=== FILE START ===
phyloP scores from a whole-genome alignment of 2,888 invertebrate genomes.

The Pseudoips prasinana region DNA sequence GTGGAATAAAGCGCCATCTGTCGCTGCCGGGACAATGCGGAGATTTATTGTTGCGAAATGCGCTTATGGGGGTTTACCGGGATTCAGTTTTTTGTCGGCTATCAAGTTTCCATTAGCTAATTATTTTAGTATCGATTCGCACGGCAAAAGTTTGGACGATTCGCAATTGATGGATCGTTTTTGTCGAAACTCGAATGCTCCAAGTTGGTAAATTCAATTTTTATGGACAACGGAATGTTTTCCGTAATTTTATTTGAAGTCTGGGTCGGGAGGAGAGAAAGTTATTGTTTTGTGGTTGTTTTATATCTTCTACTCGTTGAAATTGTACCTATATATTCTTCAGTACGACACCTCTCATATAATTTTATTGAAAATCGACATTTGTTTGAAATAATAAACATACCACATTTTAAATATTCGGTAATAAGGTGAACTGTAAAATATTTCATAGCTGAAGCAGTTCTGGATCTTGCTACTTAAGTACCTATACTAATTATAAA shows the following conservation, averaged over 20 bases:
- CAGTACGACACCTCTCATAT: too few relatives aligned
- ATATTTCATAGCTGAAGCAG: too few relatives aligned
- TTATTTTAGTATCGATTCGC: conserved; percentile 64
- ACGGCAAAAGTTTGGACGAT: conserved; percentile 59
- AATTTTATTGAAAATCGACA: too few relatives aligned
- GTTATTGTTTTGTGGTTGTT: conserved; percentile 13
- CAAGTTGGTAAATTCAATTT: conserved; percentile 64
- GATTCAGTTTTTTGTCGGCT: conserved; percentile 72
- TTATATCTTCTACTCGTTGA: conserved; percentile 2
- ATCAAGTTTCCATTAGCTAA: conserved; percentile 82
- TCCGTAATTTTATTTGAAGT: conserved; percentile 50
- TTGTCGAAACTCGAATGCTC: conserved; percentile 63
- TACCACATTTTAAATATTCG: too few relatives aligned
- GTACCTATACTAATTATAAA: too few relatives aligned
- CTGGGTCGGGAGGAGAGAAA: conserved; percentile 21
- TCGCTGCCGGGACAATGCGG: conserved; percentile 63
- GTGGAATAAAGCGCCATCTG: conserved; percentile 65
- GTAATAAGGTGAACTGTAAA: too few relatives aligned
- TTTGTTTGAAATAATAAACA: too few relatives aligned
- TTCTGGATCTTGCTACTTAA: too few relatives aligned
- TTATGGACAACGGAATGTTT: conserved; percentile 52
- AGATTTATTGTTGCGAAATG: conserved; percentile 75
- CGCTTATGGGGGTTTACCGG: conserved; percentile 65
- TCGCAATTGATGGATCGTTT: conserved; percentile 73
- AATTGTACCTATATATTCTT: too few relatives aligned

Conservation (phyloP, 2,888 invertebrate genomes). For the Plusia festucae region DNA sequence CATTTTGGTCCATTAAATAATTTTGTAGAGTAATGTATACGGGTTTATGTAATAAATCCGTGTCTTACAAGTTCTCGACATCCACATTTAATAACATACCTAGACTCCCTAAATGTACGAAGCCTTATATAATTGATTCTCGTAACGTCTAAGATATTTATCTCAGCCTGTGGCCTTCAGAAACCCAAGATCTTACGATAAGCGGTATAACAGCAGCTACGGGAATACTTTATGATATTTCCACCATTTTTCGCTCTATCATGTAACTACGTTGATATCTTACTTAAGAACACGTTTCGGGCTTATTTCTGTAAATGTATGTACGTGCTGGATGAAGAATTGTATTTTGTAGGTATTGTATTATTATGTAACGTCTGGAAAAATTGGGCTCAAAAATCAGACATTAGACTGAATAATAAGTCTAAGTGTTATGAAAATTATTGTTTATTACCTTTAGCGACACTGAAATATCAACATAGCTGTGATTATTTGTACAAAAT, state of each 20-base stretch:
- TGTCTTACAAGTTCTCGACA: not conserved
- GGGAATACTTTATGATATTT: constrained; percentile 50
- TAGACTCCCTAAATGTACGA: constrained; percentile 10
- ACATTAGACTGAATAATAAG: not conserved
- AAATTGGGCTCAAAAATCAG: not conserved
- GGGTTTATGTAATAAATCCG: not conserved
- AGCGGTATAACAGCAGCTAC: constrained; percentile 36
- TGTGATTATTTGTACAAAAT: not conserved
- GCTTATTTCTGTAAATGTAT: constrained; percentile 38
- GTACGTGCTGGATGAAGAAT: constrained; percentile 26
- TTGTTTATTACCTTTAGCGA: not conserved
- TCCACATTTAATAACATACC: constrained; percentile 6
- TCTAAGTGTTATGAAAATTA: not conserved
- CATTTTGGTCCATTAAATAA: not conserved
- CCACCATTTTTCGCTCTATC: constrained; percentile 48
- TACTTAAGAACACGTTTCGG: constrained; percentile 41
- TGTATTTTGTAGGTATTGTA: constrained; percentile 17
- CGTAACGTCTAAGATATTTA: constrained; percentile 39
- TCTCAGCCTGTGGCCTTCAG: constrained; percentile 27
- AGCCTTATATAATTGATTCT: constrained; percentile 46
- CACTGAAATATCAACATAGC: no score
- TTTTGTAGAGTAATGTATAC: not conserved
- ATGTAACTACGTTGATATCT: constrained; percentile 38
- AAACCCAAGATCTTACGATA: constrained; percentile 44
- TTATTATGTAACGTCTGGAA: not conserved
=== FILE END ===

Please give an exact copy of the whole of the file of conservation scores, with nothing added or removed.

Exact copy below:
phyloP scores from a whole-genome alignment of 2,888 invertebrate genomes.

The Pseudoips prasinana region DNA sequence GTGGAATAAAGCGCCATCTGTCGCTGCCGGGACAATGCGGAGATTTATTGTTGCGAAATGCGCTTATGGGGGTTTACCGGGATTCAGTTTTTTGTCGGCTATCAAGTTTCCATTAGCTAATTATTTTAGTATCGATTCGCACGGCAAAAGTTTGGACGATTCGCAATTGATGGATCGTTTTTGTCGAAACTCGAATGCTCCAAGTTGGTAAATTCAATTTTTATGGACAACGGAATGTTTTCCGTAATTTTATTTGAAGTCTGGGTCGGGAGGAGAGAAAGTTATTGTTTTGTGGTTGTTTTATATCTTCTACTCGTTGAAATTGTACCTATATATTCTTCAGTACGACACCTCTCATATAATTTTATTGAAAATCGACATTTGTTTGAAATAATAAACATACCACATTTTAAATATTCGGTAATAAGGTGAACTGTAAAATATTTCATAGCTGAAGCAGTTCTGGATCTTGCTACTTAAGTACCTATACTAATTATAAA shows the following conservation, averaged over 20 bases:
- CAGTACGACACCTCTCATAT: too few relatives aligned
- ATATTTCATAGCTGAAGCAG: too few relatives aligned
- TTATTTTAGTATCGATTCGC: conserved; percentile 64
- ACGGCAAAAGTTTGGACGAT: conserved; percentile 59
- AATTTTATTGAAAATCGACA: too few relatives aligned
- GTTATTGTTTTGTGGTTGTT: conserved; percentile 13
- CAAGTTGGTAAATTCAATTT: conserved; percentile 64
- GATTCAGTTTTTTGTCGGCT: conserved; percentile 72
- TTATATCTTCTACTCGTTGA: conserved; percentile 2
- ATCAAGTTTCCATTAGCTAA: conserved; percentile 82
- TCCGTAATTTTATTTGAAGT: conserved; percentile 50
- TTGTCGAAACTCGAATGCTC: conserved; percentile 63
- TACCACATTTTAAATATTCG: too few relatives aligned
- GTACCTATACTAATTATAAA: too few relatives aligned
- CTGGGTCGGGAGGAGAGAAA: conserved; percentile 21
- TCGCTGCCGGGACAATGCGG: conserved; percentile 63
- GTGGAATAAAGCGCCATCTG: conserved; percentile 65
- GTAATAAGGTGAACTGTAAA: too few relatives aligned
- TTTGTTTGAAATAATAAACA: too few relatives aligned
- TTCTGGATCTTGCTACTTAA: too few relatives aligned
- TTATGGACAACGGAATGTTT: conserved; percentile 52
- AGATTTATTGTTGCGAAATG: conserved; percentile 75
- CGCTTATGGGGGTTTACCGG: conserved; percentile 65
- TCGCAATTGATGGATCGTTT: conserved; percentile 73
- AATTGTACCTATATATTCTT: too few relatives aligned

Conservation (phyloP, 2,888 invertebrate genomes). For the Plusia festucae region DNA sequence CATTTTGGTCCATTAAATAATTTTGTAGAGTAATGTATACGGGTTTATGTAATAAATCCGTGTCTTACAAGTTCTCGACATCCACATTTAATAACATACCTAGACTCCCTAAATGTACGAAGCCTTATATAATTGATTCTCGTAACGTCTAAGATATTTATCTCAGCCTGTGGCCTTCAGAAACCCAAGATCTTACGATAAGCGGTATAACAGCAGCTACGGGAATACTTTATGATATTTCCACCATTTTTCGCTCTATCATGTAACTACGTTGATATCTTACTTAAGAACACGTTTCGGGCTTATTTCTGTAAATGTATGTACGTGCTGGATGAAGAATTGTATTTTGTAGGTATTGTATTATTATGTAACGTCTGGAAAAATTGGGCTCAAAAATCAGACATTAGACTGAATAATAAGTCTAAGTGTTATGAAAATTATTGTTTATTACCTTTAGCGACACTGAAATATCAACATAGCTGTGATTATTTGTACAAAAT, state of each 20-base stretch:
- TGTCTTACAAGTTCTCGACA: not conserved
- GGGAATACTTTATGATATTT: constrained; percentile 50
- TAGACTCCCTAAATGTACGA: constrained; percentile 10
- ACATTAGACTGAATAATAAG: not conserved
- AAATTGGGCTCAAAAATCAG: not conserved
- GGGTTTATGTAATAAATCCG: not conserved
- AGCGGTATAACAGCAGCTAC: constrained; percentile 36
- TGTGATTATTTGTACAAAAT: not conserved
- GCTTATTTCTGTAAATGTAT: constrained; percentile 38
- GTACGTGCTGGATGAAGAAT: constrained; percentile 26
- TTGTTTATTACCTTTAGCGA: not conserved
- TCCACATTTAATAACATACC: constrained; percentile 6
- TCTAAGTGTTATGAAAATTA: not conserved
- CATTTTGGTCCATTAAATAA: not conserved
- CCACCATTTTTCGCTCTATC: constrained; percentile 48
- TACTTAAGAACACGTTTCGG: constrained; percentile 41
- TGTATTTTGTAGGTATTGTA: constrained; percentile 17
- CGTAACGTCTAAGATATTTA: constrained; percentile 39
- TCTCAGCCTGTGGCCTTCAG: constrained; percentile 27
- AGCCTTATATAATTGATTCT: constrained; percentile 46
- CACTGAAATATCAACATAGC: no score
- TTTTGTAGAGTAATGTATAC: not conserved
- ATGTAACTACGTTGATATCT: constrained; percentile 38
- AAACCCAAGATCTTACGATA: constrained; percentile 44
- TTATTATGTAACGTCTGGAA: not conserved